The international studies program immerses students in today’s ever-changing and increasingly interconnected planet. It teaches them to think globally and understand issues across conventional divisions of culture, language and nation.
Most importantly, the international studies program trains students to master the research, analytical and presentation skills necessary for a variety of career paths from government service to non-profit organizations. As one of the University’s most interdisciplinary and flexible programs, the international studies major empowers students to follow their own interests, explore their unique passions and fulfill their personal goals.
The international studies program requires a total of 45 credit hours to satisfy the requirements for a major. The hours include a 15-credit-hour core consisting of GHY 331 - Cultural Systems in the Environment or GHY 341: Geography and World Political Affairs; HIS 424: The World in the 20th Century or HIS 473: U.S. Foreign Relations; PS 331: World Politics; HIS 300: Research Seminar; and IS 491: Senior Seminar in International Studies.
In addition, students take 12 credit hours of courses in a single geographical area of the student's choice (Africa, Asia, Europe or Latin America). Lastly, international studies students enroll in 21 credit hours of general courses related to international affairs; these courses will be selected by the director of the program in collaboration with the student and will be based on the student's particular interests.
At least 6 credit hours should be completed as part of a study-abroad program directed by the Center for International Education; with the program director's approval, exemptions to the study-abroad requirement may be allowed for foreign students and in other special cases.
There is one Bachelor of Arts (BA) degree available with this major.
The international studies program trains students to master the research, analytical and presentation skills necessary for a variety of career paths from government service to non-profit organizations.
Past students have gone on to prestigious graduate schools and professional programs in law and medicine. Others work around the globe in a variety of occupations, from a political consultant in Washington, D.C., to a lawyer for the U.S. military to a university administrator in New Zealand.
The geographer’s approach to patterns of power, conflict and dispute resolution, including environmental affairs; development issues; strategic trading; and multinational, electoral and local affairs.
A study of Latin American history from the conquest to the present with an emphasis on social, economic, and cultural developments.
A study of the cultural, economic, political and social impact of globalization.
A history of U.S. foreign relations with particular emphasis on Manifest Destiny, the New Imperialism, the diplomacy of World War I, the events leading to World War II, World War II, and the Cold War.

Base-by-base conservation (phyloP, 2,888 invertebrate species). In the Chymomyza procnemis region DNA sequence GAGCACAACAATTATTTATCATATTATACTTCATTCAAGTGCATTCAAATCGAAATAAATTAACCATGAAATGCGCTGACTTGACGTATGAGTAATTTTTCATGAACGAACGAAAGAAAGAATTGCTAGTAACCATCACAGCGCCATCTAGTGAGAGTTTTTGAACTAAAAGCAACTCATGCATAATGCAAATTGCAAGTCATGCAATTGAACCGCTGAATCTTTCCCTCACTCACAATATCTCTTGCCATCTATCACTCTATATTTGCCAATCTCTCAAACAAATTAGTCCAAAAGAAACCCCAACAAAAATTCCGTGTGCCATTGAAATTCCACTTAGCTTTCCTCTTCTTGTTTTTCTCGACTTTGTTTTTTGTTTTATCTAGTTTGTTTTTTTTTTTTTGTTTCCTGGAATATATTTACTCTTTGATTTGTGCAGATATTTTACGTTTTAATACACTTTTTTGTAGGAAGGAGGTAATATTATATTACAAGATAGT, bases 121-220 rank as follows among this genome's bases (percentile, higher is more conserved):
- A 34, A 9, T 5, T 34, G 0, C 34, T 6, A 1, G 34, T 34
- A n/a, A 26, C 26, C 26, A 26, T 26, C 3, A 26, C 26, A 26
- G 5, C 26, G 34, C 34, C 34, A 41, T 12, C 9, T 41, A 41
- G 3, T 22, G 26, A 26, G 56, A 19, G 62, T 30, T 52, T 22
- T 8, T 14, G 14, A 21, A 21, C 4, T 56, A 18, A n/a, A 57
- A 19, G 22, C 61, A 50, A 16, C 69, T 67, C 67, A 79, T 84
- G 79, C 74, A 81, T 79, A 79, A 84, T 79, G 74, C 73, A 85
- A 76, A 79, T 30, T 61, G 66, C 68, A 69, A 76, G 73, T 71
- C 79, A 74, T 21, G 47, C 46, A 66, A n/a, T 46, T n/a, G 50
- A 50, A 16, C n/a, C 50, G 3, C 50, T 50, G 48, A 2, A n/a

Theories of conflict and cooperation among states in the international system.
A study of the global phenomena of religiously motivated violence by tracing its history, assessing the current situation and considering prospects for the future.
Professor of Geography
Favorite Course: GHY 341: Political Geography
Expertise: Economic Development, Rural and Low-Income Regions, the Caribbean
Assistant Professor of Political Science
Favorite Course: PS 331: World Politics
Expertise: International Political Economy, Protectionism and Trade Policy, Europe
Professor of Religion
Favorite Course: REL 324: Religion and Animals
Expertise: Tibetan Buddhism, Religion and Psychology, Religion and Anthropology
Associate Professor of History
Favorite Course: HIS 473: U.S. Foreign Policy
Expertise: U.S. Foreign Relations, Gender and War, the Vietnam War, the Cold War
Associate Professor of Anthropology
Favorite Course: ANT 317: Culture and Power in Latin America
Expertise: Cultural Anthropology, Globalization, Migration, Latin America
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Be aware of our deadlines, $40 application fee and other items on our checklist. Admission requirements vary for freshmen, transfers, prospective Honors College students and others.
Southern Miss undergraduate degrees are available online, at the Hattiesburg campus, at the Gulf Park campus, and/or through a hybrid delivery that includes both online and on-campus courses.
All courses listed in the degree plan are available online. A student would not have to take a face-to-face course to complete this degree.
50 percent or more of the degree plan’s courses in Major Area of Study Requirements AND 50 percent or more of courses in Curriculum Requirement are available online. Remaining courses are face-to-face at the Hattiesburg or Gulf Park campus, as noted.
All courses are available face-to-face on the Hattiesburg campus.
All courses are available face-to-face on the Gulf Park campus in Long Beach.